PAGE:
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Student Profile: Daniel Lee

By: Jake Jackson

Photo Credit: Obi Mukhopadhyay

What is your name, year, and expected graduation? Are you a member of any clubs or organizations in or outside of UMBC?

Daniel Lee, 25 Fall 2024. I used to be an active member of the Smash club and the occasional KSA and JSA. I work at Starbucks, but I guess that’s not really being a part of an organization.

When you were finishing up high school and looking into colleges was MCS your first choice for studies? If so what drew you in to studying MCS and If not what was your original major and what made you switch over to MCS?

MCS was not my first choice. I saw that UMBC had a great comp sci program so I thought I’d go ahead and take advantage of that. But as I had to do projects, I realized that I didn’t have the patience to trial and error every single step or have to scrutinize every micro detail to see if that broke my entire code. So I thought I’d move to sociology since I was more interested in why people operate the way they do. But that also made me realize that I wanted to interact with groups of people instead of looking at society as a whole. I also wanted to be more hands-on instead of being more focused on research. After a while, I looked at MCS and found that there are some core classes that I found a lot of interest in. I might have switched yet again, but ever since the pandemic, I really saw the importance of social media and how it’s going to overtake traditional media. MCS, to me, is the perfect degree to study this phenomenon and even participate in it.

What is your desired career path post graduation and how have you felt the MCS program has prepared you for this line of work?

My first goal is to be a social media manager. After that, I’d have to see what parts of managing a company’s social media would take me. Because of the amount of skills you’d have to learn to fill in the gaps of a company’s weakness, I could either push for something more creative by becoming a more prolific video editor or I could focus more on becoming an event planner or something else I didn’t foresee.

I’d say MCS 355 was probably the most important part that prepared me for it because it introduced to me the process of proposing a social media campaign to a company that doesn’t have a strong social media presence. It also taught me how there’s so many little things to take note of when building your platform. 

Have you been able to do any MCS related work or internships while you have been a student at UMBC?

I’ve only been able to be a part of the MCS Campaign team or MCS 480. Since I also have to pay for my rent and bills, I’ve had to work alongside being a full-time student even before I had enough experience to start applying.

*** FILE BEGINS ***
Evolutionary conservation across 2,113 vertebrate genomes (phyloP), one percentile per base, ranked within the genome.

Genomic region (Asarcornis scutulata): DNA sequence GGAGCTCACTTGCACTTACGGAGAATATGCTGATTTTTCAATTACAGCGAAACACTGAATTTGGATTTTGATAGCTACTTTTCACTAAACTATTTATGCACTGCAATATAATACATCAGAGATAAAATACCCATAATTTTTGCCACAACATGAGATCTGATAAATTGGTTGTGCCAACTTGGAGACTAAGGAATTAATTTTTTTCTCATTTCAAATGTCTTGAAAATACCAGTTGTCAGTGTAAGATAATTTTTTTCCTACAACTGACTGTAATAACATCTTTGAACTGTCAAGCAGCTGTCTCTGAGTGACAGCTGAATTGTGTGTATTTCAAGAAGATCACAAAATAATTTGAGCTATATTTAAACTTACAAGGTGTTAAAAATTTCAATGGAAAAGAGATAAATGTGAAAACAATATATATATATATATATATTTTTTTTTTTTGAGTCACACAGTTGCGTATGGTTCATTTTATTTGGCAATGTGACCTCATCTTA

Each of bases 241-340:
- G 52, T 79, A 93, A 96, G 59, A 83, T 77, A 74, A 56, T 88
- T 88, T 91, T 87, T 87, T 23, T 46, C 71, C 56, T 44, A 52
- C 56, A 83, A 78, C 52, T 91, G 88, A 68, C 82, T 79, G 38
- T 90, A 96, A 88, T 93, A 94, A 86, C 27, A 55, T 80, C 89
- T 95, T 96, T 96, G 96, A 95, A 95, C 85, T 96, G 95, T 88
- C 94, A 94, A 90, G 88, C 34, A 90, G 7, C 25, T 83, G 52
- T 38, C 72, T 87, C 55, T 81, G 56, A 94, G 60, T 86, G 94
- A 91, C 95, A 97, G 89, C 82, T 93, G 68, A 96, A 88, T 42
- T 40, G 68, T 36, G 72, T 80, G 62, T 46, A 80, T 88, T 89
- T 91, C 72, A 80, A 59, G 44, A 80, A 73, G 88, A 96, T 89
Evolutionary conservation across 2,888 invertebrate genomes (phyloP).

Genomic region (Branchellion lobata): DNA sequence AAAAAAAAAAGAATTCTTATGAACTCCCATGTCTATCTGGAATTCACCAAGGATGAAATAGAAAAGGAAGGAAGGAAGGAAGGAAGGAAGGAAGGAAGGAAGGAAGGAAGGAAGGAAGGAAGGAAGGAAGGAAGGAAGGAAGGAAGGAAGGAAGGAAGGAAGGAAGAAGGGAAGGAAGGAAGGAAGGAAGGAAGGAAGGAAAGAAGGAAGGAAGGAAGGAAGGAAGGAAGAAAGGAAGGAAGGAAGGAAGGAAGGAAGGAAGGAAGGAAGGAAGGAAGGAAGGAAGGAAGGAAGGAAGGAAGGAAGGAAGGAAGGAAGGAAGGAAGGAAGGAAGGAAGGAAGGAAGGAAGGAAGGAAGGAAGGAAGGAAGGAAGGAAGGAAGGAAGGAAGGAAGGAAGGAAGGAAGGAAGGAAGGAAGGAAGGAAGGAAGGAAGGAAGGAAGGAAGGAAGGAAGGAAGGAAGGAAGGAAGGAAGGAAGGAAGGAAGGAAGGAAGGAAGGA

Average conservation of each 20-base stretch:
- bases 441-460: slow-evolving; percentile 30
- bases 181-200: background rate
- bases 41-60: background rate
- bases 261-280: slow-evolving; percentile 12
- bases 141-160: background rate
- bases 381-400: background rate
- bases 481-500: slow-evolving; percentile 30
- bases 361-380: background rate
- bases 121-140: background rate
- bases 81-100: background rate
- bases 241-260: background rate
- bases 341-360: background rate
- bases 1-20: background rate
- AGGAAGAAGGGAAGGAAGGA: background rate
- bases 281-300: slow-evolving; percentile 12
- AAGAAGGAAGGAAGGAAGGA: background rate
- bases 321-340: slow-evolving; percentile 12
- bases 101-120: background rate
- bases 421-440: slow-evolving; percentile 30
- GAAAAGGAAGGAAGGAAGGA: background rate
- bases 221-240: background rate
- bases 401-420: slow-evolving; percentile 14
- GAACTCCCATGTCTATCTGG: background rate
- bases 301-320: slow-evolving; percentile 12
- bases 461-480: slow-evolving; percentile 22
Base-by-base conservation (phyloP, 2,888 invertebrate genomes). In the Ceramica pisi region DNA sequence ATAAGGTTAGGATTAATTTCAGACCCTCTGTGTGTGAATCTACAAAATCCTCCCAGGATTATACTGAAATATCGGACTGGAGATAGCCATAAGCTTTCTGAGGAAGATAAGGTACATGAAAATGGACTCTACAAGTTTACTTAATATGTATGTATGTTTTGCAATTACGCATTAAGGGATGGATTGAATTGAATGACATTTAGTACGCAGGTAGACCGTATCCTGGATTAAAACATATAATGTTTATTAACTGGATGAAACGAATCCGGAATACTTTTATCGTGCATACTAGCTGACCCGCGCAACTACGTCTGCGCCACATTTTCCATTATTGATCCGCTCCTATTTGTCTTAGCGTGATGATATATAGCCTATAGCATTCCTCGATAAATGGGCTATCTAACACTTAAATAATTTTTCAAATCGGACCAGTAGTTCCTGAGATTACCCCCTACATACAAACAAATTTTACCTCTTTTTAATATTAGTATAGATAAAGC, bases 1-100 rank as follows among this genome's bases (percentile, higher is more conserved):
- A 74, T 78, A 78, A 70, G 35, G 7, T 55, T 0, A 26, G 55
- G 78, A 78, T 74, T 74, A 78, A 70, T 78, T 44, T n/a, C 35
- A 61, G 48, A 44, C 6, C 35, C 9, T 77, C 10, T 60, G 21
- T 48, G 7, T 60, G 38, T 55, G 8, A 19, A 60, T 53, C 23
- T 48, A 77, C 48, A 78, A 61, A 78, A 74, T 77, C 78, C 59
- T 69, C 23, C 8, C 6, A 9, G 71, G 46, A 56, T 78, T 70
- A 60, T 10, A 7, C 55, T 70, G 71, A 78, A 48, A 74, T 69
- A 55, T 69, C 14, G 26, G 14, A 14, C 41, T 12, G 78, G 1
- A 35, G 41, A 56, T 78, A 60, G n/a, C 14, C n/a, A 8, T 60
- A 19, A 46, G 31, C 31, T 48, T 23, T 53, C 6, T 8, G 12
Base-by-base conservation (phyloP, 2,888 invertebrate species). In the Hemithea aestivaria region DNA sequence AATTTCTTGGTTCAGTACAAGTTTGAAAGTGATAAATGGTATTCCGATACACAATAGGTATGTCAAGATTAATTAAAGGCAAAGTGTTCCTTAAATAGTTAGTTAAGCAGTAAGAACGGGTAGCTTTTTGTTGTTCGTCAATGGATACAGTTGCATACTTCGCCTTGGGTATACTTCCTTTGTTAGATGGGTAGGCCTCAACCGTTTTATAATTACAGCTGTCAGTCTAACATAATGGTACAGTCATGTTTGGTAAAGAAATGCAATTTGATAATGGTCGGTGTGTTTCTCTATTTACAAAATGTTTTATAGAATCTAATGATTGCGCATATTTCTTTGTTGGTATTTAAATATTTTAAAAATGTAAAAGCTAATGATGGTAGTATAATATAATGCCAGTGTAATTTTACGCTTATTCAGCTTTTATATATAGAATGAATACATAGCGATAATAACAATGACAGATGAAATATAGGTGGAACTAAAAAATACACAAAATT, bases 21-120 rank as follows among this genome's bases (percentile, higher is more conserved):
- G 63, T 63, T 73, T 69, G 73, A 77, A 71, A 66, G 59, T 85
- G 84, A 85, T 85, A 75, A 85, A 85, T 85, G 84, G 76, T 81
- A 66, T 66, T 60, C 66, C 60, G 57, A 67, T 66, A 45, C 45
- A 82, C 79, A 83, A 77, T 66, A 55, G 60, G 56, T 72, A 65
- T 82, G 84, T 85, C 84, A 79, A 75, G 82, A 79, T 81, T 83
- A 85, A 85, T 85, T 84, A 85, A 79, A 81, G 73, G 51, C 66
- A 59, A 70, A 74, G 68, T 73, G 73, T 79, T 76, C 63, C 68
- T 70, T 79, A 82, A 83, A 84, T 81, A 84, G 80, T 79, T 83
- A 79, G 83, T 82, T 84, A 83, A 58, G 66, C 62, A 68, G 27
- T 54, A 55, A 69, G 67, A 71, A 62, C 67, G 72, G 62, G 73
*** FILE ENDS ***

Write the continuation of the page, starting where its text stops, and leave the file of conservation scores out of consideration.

What has been impactful thus far in your learning? Favorite class or a class that you felt taught you valuable skills?

I’d say MCS 377 (Making Visual Culture) with Professor Anchor. Learning the basics of a variety of Adobe programs gives me an idea of how to make a variety of content and what aspects I need to pay attention to. I’ve had vague ideas of what makes some content go viral so seeing the little details and getting some practice has been pretty helpful.

How has the MCS program shaped how you view and understand media?

Starting off with understanding communication at its rudimentary was probably what helped me shape my understanding of media. Learning the fundamentals will let you better understand how the landscape of media changes and what you should do to account for it. History is always boring, but MCS managed to leverage it in a way that made the theories that have been developed over time applicable to important moments. 

Have you felt that the MCS program has prepared you for a job in the ever changing landscape of social media?

I’d say so because the classes I’ve taken in the 300+ levels feel relevant to what we’re taking today. Things like learning how to use modern creative software like Adobe Photoshop and Audition or what an employer would potentially search for and how to set up your portfolio to best display your skills. Although, I’d attribute the preparation more to talking to the professors since they’ve talked about their experience with what it’s like looking for work and how that landscape has changed ever since they first started their search. Even if a topic may be loosely related to what they’ve experienced, they will always have something more to expand upon if you asked.

What is some advice you might have for incoming MCS Students or students who might be undecided but are considering MCS?

For incoming MCS students, my advice is to look at what creative software UMBC has. Find where you can experiment with Adobe Premiere Pro or Photoshop. That stuff isn’t cheap and you have access to it for free. Another piece of advice is to REALLY connect with your professors. I know it’s generic advice, but for MCS, it’s a communication based degree. If you graduate and you haven’t made any connections with people who’ve been in the field, you’re going to struggle a lot, not only professionally, but creatively as well. The MCS professors have years of their own experience separate from UMBC and are actively working on their own projects and collaborations along with being a professor. They, at the very least, have a lot of insight for something you would work on.

For those undecided, MCS will at least give you things to think about for things we do every day. Learning how communication is carried out, what gives a group of words such importance.

Posted: May 3, 2024, 2:47 PM